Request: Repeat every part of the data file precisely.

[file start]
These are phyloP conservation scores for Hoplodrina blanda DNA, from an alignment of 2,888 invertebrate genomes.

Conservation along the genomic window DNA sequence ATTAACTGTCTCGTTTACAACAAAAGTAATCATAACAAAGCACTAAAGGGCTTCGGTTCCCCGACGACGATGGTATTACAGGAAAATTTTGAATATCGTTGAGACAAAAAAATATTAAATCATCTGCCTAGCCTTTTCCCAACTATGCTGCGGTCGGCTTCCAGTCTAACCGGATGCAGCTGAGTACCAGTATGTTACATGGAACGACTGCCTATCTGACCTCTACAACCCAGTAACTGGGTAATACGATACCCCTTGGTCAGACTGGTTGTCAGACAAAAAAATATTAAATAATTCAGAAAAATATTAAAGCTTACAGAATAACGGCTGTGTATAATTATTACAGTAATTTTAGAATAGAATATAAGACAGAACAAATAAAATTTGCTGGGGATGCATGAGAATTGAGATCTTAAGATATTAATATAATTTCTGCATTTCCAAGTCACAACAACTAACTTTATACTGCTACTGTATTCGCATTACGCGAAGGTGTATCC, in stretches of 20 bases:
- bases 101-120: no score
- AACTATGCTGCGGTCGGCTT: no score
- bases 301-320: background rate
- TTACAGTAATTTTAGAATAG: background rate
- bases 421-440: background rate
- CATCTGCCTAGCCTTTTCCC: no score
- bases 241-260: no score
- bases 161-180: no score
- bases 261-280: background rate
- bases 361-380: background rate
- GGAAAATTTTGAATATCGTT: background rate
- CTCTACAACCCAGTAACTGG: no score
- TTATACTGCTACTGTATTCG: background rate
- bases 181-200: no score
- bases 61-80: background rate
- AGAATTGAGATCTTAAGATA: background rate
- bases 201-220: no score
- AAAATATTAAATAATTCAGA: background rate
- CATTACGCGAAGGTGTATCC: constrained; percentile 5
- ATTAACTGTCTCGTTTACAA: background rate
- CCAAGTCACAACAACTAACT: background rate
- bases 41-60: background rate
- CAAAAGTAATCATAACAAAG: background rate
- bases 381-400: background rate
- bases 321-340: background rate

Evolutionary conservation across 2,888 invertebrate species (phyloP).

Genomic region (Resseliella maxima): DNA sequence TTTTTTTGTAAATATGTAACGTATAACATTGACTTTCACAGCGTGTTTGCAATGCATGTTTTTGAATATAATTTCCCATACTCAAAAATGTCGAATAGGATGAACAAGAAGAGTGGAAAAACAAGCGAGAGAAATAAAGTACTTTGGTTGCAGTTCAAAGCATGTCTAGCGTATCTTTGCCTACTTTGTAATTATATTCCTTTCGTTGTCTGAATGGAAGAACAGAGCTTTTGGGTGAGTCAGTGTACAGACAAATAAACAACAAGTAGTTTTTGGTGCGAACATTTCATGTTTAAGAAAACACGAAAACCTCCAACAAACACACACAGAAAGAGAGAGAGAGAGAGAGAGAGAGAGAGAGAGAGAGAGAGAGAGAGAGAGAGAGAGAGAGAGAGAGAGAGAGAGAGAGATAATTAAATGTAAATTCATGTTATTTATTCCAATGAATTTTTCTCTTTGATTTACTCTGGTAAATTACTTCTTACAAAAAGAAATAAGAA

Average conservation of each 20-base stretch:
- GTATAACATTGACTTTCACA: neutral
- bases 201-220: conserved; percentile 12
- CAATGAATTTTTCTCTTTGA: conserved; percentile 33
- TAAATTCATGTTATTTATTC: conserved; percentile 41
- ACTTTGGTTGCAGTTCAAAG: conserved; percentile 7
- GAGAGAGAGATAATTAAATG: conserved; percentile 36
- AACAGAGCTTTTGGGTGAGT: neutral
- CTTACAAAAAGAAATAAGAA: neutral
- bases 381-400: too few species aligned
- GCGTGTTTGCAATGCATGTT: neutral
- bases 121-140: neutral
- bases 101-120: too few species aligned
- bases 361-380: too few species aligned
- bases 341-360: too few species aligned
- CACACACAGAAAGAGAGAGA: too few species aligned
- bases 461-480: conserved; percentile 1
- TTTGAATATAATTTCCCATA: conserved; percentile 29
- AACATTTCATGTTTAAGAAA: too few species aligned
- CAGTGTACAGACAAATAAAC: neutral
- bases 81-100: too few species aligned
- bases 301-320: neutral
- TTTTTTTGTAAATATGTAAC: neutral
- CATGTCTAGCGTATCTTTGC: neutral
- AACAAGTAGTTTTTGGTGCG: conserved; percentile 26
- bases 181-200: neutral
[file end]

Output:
These are phyloP conservation scores for Hoplodrina blanda DNA, from an alignment of 2,888 invertebrate genomes.

Conservation along the genomic window DNA sequence ATTAACTGTCTCGTTTACAACAAAAGTAATCATAACAAAGCACTAAAGGGCTTCGGTTCCCCGACGACGATGGTATTACAGGAAAATTTTGAATATCGTTGAGACAAAAAAATATTAAATCATCTGCCTAGCCTTTTCCCAACTATGCTGCGGTCGGCTTCCAGTCTAACCGGATGCAGCTGAGTACCAGTATGTTACATGGAACGACTGCCTATCTGACCTCTACAACCCAGTAACTGGGTAATACGATACCCCTTGGTCAGACTGGTTGTCAGACAAAAAAATATTAAATAATTCAGAAAAATATTAAAGCTTACAGAATAACGGCTGTGTATAATTATTACAGTAATTTTAGAATAGAATATAAGACAGAACAAATAAAATTTGCTGGGGATGCATGAGAATTGAGATCTTAAGATATTAATATAATTTCTGCATTTCCAAGTCACAACAACTAACTTTATACTGCTACTGTATTCGCATTACGCGAAGGTGTATCC, in stretches of 20 bases:
- bases 101-120: no score
- AACTATGCTGCGGTCGGCTT: no score
- bases 301-320: background rate
- TTACAGTAATTTTAGAATAG: background rate
- bases 421-440: background rate
- CATCTGCCTAGCCTTTTCCC: no score
- bases 241-260: no score
- bases 161-180: no score
- bases 261-280: background rate
- bases 361-380: background rate
- GGAAAATTTTGAATATCGTT: background rate
- CTCTACAACCCAGTAACTGG: no score
- TTATACTGCTACTGTATTCG: background rate
- bases 181-200: no score
- bases 61-80: background rate
- AGAATTGAGATCTTAAGATA: background rate
- bases 201-220: no score
- AAAATATTAAATAATTCAGA: background rate
- CATTACGCGAAGGTGTATCC: constrained; percentile 5
- ATTAACTGTCTCGTTTACAA: background rate
- CCAAGTCACAACAACTAACT: background rate
- bases 41-60: background rate
- CAAAAGTAATCATAACAAAG: background rate
- bases 381-400: background rate
- bases 321-340: background rate

Evolutionary conservation across 2,888 invertebrate species (phyloP).

Genomic region (Resseliella maxima): DNA sequence TTTTTTTGTAAATATGTAACGTATAACATTGACTTTCACAGCGTGTTTGCAATGCATGTTTTTGAATATAATTTCCCATACTCAAAAATGTCGAATAGGATGAACAAGAAGAGTGGAAAAACAAGCGAGAGAAATAAAGTACTTTGGTTGCAGTTCAAAGCATGTCTAGCGTATCTTTGCCTACTTTGTAATTATATTCCTTTCGTTGTCTGAATGGAAGAACAGAGCTTTTGGGTGAGTCAGTGTACAGACAAATAAACAACAAGTAGTTTTTGGTGCGAACATTTCATGTTTAAGAAAACACGAAAACCTCCAACAAACACACACAGAAAGAGAGAGAGAGAGAGAGAGAGAGAGAGAGAGAGAGAGAGAGAGAGAGAGAGAGAGAGAGAGAGAGAGAGAGAGAGAGATAATTAAATGTAAATTCATGTTATTTATTCCAATGAATTTTTCTCTTTGATTTACTCTGGTAAATTACTTCTTACAAAAAGAAATAAGAA

Average conservation of each 20-base stretch:
- GTATAACATTGACTTTCACA: neutral
- bases 201-220: conserved; percentile 12
- CAATGAATTTTTCTCTTTGA: conserved; percentile 33
- TAAATTCATGTTATTTATTC: conserved; percentile 41
- ACTTTGGTTGCAGTTCAAAG: conserved; percentile 7
- GAGAGAGAGATAATTAAATG: conserved; percentile 36
- AACAGAGCTTTTGGGTGAGT: neutral
- CTTACAAAAAGAAATAAGAA: neutral
- bases 381-400: too few species aligned
- GCGTGTTTGCAATGCATGTT: neutral
- bases 121-140: neutral
- bases 101-120: too few species aligned
- bases 361-380: too few species aligned
- bases 341-360: too few species aligned
- CACACACAGAAAGAGAGAGA: too few species aligned
- bases 461-480: conserved; percentile 1
- TTTGAATATAATTTCCCATA: conserved; percentile 29
- AACATTTCATGTTTAAGAAA: too few species aligned
- CAGTGTACAGACAAATAAAC: neutral
- bases 81-100: too few species aligned
- bases 301-320: neutral
- TTTTTTTGTAAATATGTAAC: neutral
- CATGTCTAGCGTATCTTTGC: neutral
- AACAAGTAGTTTTTGGTGCG: conserved; percentile 26
- bases 181-200: neutral